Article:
Submission to G-d's Will – a Prerequisite for Receiving the Torah
הרב אפרים רובינשטיין
"And now, if you hearken well to Me and observe My covenant, you shall be to Me the most beloved treasure of all peoples, for Mine is the entire world." (Shemot 19:5) The phrase, "observe My covenant," implies the observance of the 613 mitzvot, as the Midrash teaches: "and observe My covenant – This includes all of the Torah, as it says, 'He took the Book of the Covenant.' (24:7)" Thus, the question can be asked, what is the meaning of the introduction, "if you hearken well to Me?" Why is there a need for a prior commitment to accept all of the Torah, if anyway this is followed by a command to observe the 613 mitzvot?
In Masechet Nedarim (32a) it says: "R. Avahu said in the name of R. Elazar: Why was Avraham Avinu punished, and his children were subjugated in Egypt for 210 years? Because he drafted talmidei chachamim, as it says, 'He armed his disciples who had been born in his house.' (Bereishit 14:14)" As we know, G-d repays in kind, so how does the subjugation in Egypt serve to correct what Avraham Avinu did in enlisting the talmidei chachamim?
We can suggest the following explanation. (Of course, we must first point out that we are obviously not worthy of explaining the actions of the holy patriarchs. Only after Chazal teach that the draft of the talmidei chachamim was something negative, we must try to understand the lesson.) The disruption of the Beit Midrash that was caused by the war between Avraham Avinu and the four kings – even though it was for the purpose of saving captives, and even though it was a war in which G-d performed great miracles for Avraham – still, there was a slight element of removing the yoke of Torah, since the war could have been fought by other people, without disrupting Torah in the only Beit Midrash of that period.
Since the actions of the patriarchs are symbols for their children, this slight deviation in the acceptance of the yoke of Torah had to be corrected before Matan Torah, since a complete acceptance of the Torah is dependent on submission to the will of G-d and the absolute acceptance of His yoke. Therefore, it was decreed that our ancestors should go down to Egypt and be subjugated there, so that they would become accustomed to submit their will absolutely, the submission of a slave to his master. Only after this trait became one of the character traits of Bnei Yisrael were they prepared to receive the Torah: "When you take the people out of Egypt, you will serve G-d on this mountain. (Shemot 3:12) [A slight proof to this can be found in Masechet Shabbat 54b: "A calf may not go out [on Shabbat] wearing a gimon. What is a gimon? Rav Huna said: a bar nira." Rashi explains: "A small yoke that is put on the neck of a calf so that he will be accustomed to bend its neck when it grows older."] There is great importance to accepting the yoke of servitude, since one who succeeds in feeling himself as a servant of Hashem does not sin easily, as Rabbeinu Yona writes in Sha'arei Teshuva (1:6): "If a slave says to his master, 'Everything that you tell me I will do, except one thing' – he already broke the yoke of his master from him, and does [only] what is fitting in his eyes."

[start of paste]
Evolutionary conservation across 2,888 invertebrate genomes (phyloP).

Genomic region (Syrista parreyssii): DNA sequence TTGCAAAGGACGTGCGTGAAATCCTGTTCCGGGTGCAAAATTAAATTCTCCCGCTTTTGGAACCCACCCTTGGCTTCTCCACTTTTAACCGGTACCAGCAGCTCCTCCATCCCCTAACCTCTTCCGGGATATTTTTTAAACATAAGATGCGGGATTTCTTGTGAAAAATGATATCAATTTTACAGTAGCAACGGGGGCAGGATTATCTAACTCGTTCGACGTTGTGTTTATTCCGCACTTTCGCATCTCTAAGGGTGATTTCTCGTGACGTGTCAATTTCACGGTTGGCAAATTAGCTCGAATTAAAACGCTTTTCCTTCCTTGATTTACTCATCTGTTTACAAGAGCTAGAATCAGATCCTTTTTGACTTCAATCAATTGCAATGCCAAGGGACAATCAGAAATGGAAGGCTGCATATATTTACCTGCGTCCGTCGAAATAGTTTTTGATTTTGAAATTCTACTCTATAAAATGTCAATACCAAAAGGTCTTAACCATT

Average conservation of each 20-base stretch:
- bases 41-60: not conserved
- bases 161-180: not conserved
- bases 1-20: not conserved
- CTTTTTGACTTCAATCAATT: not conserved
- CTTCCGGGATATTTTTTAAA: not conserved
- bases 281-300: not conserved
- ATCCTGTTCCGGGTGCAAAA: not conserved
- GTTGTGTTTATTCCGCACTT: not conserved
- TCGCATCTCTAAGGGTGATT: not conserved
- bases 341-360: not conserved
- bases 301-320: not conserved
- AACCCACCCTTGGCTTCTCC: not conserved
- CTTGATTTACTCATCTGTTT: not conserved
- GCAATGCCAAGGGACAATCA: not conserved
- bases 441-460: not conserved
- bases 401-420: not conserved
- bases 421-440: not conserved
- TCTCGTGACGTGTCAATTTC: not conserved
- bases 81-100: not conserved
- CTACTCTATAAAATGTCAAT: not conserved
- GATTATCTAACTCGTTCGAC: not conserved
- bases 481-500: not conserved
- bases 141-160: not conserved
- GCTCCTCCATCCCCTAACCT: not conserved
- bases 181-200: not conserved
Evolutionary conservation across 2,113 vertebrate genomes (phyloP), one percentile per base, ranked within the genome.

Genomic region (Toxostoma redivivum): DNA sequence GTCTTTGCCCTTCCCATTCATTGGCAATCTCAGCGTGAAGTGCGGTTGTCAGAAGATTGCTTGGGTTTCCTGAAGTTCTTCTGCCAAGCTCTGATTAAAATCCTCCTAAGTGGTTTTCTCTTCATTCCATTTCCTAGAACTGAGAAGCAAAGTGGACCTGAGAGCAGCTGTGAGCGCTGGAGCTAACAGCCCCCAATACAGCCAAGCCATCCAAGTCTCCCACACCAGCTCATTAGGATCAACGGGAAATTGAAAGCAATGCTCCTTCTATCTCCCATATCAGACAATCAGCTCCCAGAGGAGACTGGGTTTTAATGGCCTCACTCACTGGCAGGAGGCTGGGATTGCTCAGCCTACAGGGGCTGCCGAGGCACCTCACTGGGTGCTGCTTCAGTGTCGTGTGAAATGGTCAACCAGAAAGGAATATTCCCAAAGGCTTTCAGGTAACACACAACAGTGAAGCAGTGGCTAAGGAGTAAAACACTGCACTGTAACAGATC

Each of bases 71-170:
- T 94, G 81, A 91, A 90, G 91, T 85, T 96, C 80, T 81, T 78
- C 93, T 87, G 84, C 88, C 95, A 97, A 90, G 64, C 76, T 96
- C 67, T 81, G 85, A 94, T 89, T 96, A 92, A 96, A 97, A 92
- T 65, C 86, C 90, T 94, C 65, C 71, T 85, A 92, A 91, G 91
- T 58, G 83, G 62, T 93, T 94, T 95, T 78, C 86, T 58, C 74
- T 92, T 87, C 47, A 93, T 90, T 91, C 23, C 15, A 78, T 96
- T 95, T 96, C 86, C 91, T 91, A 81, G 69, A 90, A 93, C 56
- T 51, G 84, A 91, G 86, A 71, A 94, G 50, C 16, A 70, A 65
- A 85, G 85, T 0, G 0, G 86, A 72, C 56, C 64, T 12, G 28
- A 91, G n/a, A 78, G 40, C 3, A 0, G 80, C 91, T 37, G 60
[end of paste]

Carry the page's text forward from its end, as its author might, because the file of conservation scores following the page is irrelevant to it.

Based on this we can understand why G-d's command about the 613 mitzvot is prefaced with the phrase, "and now, if you hearken well to me." Here, a prior commitment was demanded of Israel to observe the mitzvot in their entirety. Indeed, through saying, "We will do" before "We will hear," they proved that they achieved this quality which is a necessary prerequisite for receiving the Torah.
However, after all this, the question becomes even stronger, why was it necessary to turn the mountain over them like a barrel – they already accepted upon themselves the yoke of G-d's reign? We can explain this based on the Ramban on Masechet Shabbat (153b), who deals with the distinction between one who plows with an animal on Shabbat, and one who is mechamer after his animal. (I.e., there is an animal standing in a private domain, and a person shouts at it, and because of his shout the animal walks and carries its load into a public domain. The halacha is that it is prohibited to do this on Shabbat. However, the person who does this, who shouts at the animal, is not culpable of stoning as one who plows with an animal.) The Ramban writes:
Since one who plows with an animal places a yoke upon it and subdues it under his hand, and it stands in his control – the entire act of melacha is attributed to the person; it is dependent upon him, and the animal is merely as a tool in the hands of an artisan. This is not comparable to mechamer, where the animal walks of its own will, just that there is a little stimulation from the one who is mechamer.
In other words, in mechamer, although the animal does the will of its owner, it is not completely subdued to him. Rather, its action flows from a combination of its own will with a push from the person. Not so with plowing! There the animal is completely subject to the person, and all of its actions flow from the act and the will of the person. This is why "He turned the mountain over them as a barrel," so that the servitude should be absolute – that even the entrance to the yoke of Torah and mitzvot would not be with the slave's will, but rather on account of the Master's rule over him.
Through this, Israel merited absolute submission, which enabled them to receive the Torah in a complete manner!
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